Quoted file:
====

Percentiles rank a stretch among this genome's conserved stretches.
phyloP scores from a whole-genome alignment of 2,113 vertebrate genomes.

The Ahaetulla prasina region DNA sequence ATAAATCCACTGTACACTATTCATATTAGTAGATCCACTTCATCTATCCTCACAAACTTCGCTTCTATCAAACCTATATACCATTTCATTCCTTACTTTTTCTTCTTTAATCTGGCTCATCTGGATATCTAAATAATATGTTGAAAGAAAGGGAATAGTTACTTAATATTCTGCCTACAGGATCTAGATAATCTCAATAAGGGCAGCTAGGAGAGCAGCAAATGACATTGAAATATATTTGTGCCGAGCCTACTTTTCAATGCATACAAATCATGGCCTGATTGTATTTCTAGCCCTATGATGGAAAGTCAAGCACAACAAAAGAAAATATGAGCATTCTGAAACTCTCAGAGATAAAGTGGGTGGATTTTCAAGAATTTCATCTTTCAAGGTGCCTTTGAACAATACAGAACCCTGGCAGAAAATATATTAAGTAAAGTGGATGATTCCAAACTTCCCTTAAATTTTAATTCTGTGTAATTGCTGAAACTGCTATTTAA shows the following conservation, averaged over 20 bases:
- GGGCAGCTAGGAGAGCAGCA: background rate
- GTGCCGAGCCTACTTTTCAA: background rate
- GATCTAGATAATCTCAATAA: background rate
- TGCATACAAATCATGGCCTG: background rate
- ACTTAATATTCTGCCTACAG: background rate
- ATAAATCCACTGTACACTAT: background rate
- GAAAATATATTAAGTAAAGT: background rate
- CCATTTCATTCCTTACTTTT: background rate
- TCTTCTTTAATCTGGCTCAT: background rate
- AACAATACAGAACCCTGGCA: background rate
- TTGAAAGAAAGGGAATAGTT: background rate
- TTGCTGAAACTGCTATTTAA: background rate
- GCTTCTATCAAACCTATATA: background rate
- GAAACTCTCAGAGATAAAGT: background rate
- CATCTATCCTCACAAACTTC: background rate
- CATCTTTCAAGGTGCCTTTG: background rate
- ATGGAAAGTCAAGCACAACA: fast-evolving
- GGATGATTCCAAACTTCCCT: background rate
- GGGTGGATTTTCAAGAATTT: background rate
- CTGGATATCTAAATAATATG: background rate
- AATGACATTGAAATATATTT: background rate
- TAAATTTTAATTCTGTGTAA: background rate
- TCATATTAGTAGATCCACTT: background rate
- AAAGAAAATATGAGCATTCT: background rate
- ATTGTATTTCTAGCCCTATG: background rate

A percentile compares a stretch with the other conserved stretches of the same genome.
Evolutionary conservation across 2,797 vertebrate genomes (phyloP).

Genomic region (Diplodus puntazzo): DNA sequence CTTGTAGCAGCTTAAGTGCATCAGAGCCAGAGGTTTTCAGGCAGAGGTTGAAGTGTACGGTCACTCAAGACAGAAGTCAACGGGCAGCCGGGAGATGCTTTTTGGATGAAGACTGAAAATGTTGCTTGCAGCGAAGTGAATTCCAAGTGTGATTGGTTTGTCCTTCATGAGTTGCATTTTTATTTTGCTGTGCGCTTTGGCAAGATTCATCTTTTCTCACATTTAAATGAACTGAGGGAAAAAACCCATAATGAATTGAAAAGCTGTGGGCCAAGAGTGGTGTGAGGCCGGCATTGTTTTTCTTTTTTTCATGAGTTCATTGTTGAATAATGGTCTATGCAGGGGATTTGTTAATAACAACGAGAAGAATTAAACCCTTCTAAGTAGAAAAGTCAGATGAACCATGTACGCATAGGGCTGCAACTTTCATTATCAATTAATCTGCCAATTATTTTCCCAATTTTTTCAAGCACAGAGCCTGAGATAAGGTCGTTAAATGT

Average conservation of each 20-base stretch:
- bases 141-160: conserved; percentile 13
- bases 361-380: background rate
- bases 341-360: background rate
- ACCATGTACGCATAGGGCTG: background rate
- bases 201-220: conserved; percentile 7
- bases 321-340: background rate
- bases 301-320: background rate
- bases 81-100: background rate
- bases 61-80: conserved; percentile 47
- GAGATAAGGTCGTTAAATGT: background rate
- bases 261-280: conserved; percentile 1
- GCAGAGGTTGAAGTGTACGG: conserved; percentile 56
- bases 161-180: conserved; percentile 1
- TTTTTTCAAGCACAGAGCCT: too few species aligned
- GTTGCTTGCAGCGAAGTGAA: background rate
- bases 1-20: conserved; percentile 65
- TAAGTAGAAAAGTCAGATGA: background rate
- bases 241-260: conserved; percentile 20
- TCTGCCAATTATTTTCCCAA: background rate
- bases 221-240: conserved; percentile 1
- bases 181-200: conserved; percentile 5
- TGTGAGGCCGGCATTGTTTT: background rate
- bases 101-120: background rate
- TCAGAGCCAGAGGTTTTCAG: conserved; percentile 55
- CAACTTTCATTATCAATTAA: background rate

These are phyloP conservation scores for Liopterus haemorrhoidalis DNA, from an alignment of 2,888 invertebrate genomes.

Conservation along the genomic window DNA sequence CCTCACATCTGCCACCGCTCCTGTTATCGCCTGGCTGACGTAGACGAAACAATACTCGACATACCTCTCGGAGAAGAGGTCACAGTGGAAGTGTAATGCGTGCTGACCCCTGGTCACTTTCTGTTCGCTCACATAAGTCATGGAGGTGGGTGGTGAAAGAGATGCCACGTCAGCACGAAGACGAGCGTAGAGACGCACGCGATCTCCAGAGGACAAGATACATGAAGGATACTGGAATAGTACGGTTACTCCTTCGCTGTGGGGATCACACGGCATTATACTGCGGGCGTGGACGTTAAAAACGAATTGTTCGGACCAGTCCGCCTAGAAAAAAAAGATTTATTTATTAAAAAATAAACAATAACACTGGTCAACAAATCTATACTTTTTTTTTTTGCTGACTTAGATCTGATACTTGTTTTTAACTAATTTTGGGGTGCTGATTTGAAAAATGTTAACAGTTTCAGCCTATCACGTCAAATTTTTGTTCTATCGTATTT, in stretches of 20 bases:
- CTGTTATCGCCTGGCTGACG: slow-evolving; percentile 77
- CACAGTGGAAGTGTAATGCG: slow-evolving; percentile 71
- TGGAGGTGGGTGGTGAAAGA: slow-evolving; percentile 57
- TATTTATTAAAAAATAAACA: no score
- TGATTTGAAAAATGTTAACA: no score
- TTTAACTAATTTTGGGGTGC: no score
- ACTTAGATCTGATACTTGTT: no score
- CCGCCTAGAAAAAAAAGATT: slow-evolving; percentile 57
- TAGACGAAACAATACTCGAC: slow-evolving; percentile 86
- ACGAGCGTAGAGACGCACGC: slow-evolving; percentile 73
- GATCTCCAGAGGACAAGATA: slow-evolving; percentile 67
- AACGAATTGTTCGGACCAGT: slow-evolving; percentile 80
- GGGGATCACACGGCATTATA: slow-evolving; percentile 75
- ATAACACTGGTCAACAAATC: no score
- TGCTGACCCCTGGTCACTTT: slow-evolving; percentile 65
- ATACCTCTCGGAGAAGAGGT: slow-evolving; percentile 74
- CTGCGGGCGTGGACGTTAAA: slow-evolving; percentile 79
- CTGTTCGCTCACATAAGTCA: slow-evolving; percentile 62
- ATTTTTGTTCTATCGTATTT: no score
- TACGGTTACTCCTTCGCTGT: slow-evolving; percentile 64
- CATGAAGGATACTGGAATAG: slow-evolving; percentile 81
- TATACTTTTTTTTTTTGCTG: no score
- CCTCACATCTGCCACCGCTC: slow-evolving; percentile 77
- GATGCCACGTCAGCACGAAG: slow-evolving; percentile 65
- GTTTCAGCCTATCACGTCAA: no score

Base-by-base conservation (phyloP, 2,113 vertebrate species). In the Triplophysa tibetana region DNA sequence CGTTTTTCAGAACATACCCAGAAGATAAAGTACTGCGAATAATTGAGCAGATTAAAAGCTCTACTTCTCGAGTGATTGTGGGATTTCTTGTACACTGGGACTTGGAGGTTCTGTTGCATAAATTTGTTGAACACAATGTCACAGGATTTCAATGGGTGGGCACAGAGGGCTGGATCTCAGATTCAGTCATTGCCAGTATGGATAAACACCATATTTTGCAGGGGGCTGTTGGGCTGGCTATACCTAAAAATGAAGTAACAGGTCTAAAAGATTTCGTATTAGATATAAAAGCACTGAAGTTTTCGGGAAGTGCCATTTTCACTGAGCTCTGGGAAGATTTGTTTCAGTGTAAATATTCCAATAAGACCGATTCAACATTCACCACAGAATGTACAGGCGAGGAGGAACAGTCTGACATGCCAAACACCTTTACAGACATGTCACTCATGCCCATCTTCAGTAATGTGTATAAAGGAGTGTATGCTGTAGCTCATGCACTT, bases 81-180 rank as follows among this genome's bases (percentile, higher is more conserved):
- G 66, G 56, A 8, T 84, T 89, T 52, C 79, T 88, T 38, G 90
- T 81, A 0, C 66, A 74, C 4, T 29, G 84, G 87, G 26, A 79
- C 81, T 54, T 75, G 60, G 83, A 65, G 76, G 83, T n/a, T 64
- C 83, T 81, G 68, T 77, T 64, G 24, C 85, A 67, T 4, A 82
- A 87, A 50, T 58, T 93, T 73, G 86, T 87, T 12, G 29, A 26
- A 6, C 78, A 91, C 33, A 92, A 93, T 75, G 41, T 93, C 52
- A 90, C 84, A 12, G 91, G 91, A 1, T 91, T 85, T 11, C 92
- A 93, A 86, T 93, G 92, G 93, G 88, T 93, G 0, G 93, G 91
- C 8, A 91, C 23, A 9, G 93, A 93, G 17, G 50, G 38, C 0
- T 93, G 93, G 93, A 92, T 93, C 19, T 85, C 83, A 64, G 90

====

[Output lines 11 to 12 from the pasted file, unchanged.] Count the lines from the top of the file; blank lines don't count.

- CCATTTCATTCCTTACTTTT: background rate
- TCTTCTTTAATCTGGCTCAT: background rate